The long-term outcomes for weight loss and comorbidity improvement are well established for RYGB, based on more than 25 years of experience with this procedure in adults. In addition, it has particularly dramatic benefits on glycemic control, which may offer some advantage for patients with type 2 diabetes [36]. On the other hand, there are probably more risks for nutritional deficiencies compared with SG. In particular, iron sufficiency and long-term outcomes for bone health after RYGB are not well studied. (See "Medical outcomes following bariatric surgery", section on 'Diabetes mellitus'.)

Adjustable gastric band — Adjustable gastric banding (AGB) is a purely restrictive procedure that compartmentalizes the upper stomach by placing a tight, adjustable prosthetic band around the entrance to the stomach (figure 4). The US Food and Drug Administration (FDA) has approved two AGB devices for use in adults in the United States, but these devices are not FDA-approved for adolescents younger than age 18. Numerous retrospective studies of adolescents have been published with favorable results, although the weight loss achieved is probably less than for SG and RYGB (see 'Outcomes' below). Lack of FDA approval, and the increasing trend for use of SG has resulted in rapidly declining use of AGB in adolescents [37].

Other — In the past, the range of surgical weight loss procedures performed on adults and a few adolescents included jejunoileal bypass (a procedure associated with a high rate of malabsorptive complications), vertical banded gastroplasty, and banded gastric bypass. Due to unsatisfactory safety profiles and/or efficacy, these procedures are no longer recommended. Other procedures that cause malabsorption, such as biliopancreatic diversion, are occasionally performed on adults but are generally not recommended for adolescents due to lack of safety data in this age group and concerns about long-term nutritional complications [16].

MECHANISMS OF WEIGHT LOSS — Reduction of caloric intake plays an important role in the dramatic weight loss produced by bariatric surgery. However, this is only partially attributable to a reduced capacity of the stomach or pouch. Many patients report a subjective decrease in appetite and increase in postprandial satiety after surgery, which helps them maintain lower intake of food. This experience suggests that the effects of bariatric surgery on weight loss and comorbidities may have neuroendocrine mechanisms, and are entirely attributable to mechanical restriction of food intake or of malabsorption.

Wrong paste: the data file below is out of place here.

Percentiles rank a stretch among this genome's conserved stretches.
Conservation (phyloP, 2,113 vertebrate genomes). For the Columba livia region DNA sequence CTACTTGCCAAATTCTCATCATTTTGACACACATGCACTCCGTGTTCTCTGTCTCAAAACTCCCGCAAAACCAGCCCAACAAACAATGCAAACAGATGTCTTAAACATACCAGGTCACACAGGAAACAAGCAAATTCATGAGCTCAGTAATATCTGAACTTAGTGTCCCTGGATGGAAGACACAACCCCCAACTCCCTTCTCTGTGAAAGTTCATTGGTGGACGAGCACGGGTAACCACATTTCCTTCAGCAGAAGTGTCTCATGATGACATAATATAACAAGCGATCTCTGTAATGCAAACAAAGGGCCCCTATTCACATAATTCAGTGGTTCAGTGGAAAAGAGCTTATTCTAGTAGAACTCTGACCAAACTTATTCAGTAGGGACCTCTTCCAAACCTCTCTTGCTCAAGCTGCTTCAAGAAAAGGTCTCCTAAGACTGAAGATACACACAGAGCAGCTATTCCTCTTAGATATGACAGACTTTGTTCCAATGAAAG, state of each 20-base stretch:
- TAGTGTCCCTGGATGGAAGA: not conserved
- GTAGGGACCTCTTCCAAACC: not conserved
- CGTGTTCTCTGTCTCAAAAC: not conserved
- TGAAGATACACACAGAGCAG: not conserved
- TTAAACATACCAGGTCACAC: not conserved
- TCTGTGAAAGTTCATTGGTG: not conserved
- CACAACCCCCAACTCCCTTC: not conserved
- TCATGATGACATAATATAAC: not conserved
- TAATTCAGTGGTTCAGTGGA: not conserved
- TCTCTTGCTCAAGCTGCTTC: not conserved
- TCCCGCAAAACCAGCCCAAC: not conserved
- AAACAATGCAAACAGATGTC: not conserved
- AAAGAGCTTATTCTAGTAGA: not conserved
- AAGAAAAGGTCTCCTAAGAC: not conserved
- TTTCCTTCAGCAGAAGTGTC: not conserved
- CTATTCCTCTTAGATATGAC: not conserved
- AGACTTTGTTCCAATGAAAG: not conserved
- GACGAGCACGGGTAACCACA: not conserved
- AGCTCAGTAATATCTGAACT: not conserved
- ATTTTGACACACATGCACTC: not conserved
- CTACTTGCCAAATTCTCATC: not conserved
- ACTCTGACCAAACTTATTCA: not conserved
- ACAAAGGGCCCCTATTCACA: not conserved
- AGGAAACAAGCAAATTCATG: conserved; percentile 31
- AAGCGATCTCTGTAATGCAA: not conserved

Emerging data suggest that alterations in neuroenteric hormones that regulate appetite and energy expenditure could contribute to changes in satiety after surgery. Several studies have demonstrated an increase in postprandial total peptide YY concentrations (both PYY and PYY3-36) after roux-en-Y gastric bypass (RYGB) compared with lean or obese nonoperative controls [38,39]. This postprandial increase in PYY is not reported after an adjustable gastric band (AGB) [40,41]. However, a single series of 12 patients undergoing the vertical banded gastroplasty (also purely restrictive) reported an increase in fasting and postprandial PYY concentrations after surgery to levels comparable to concentrations measured in lean controls [42].

In addition, bile acid signaling, mediated through the farnesoid-X-receptor (FXR), appears to be integral to achieving the weight loss and beneficial metabolic effects of sleeve gastrectomy (SG) in rodent models of bariatric surgery [43]. Studies in adults have also demonstrated a rise in circulating total bile acids after RYGB, and to a lesser degree after SG; however, no significant change was demonstrated after AGB [44,45].

Dramatic improvements in insulin resistance and diabetes occur after RYGB, even prior to any significant weight loss. These changes may in part be due to increased secretion of incretins, such as glucagon-like-peptide-1 (GLP-1) by intestinal endocrine cells after surgery. After RYGB, postprandial GLP-1 plasma levels rise dramatically compared with levels in lean and obese controls, and compared with patients undergoing AGB [41]. Further research is needed to elucidate the mechanisms through which bariatric surgery causes this abrupt enhancement of insulin sensitivity.

PREOPERATIVE EVALUATION AND SCREENING

Screening — Recommended screening prior to surgical weight loss procedures includes evaluation for the presence and severity of coexisting diseases, as well as assessment of the patient's and family's understanding and readiness for a life-changing and often permanent procedure. Recommended screening tests and evaluations that should be completed during the evaluation are highlighted in the table (table 1). The final decision on whether to proceed with surgery must be made by the multidisciplinary team, taking into consideration both objective and subjective assessments of the patient's severity of obesity and related diseases, risk of future health problems, failure to lose weight through more conventional means, psychosocial status and support, and patient and family readiness for surgery.

A multidisciplinary approach is recommended when offering weight loss surgery to adolescents [46-48]. At a minimum, the team evaluating and caring for the candidate should include an experienced bariatric surgeon, pediatric obesity specialist, nurse, dietician, and pediatric psychologist or psychiatrist. One of these providers or an additional team member should have responsibility for coordinating each patient's care and ensuring follow-up and adherence to the prescribed medical regimen. The program also must have ready access to relevant pediatric subspecialties, including endocrinology, cardiology, gastroenterology, pulmonology, gynecology, and orthopedics, for further evaluation and/or management of specific comorbidities as needed.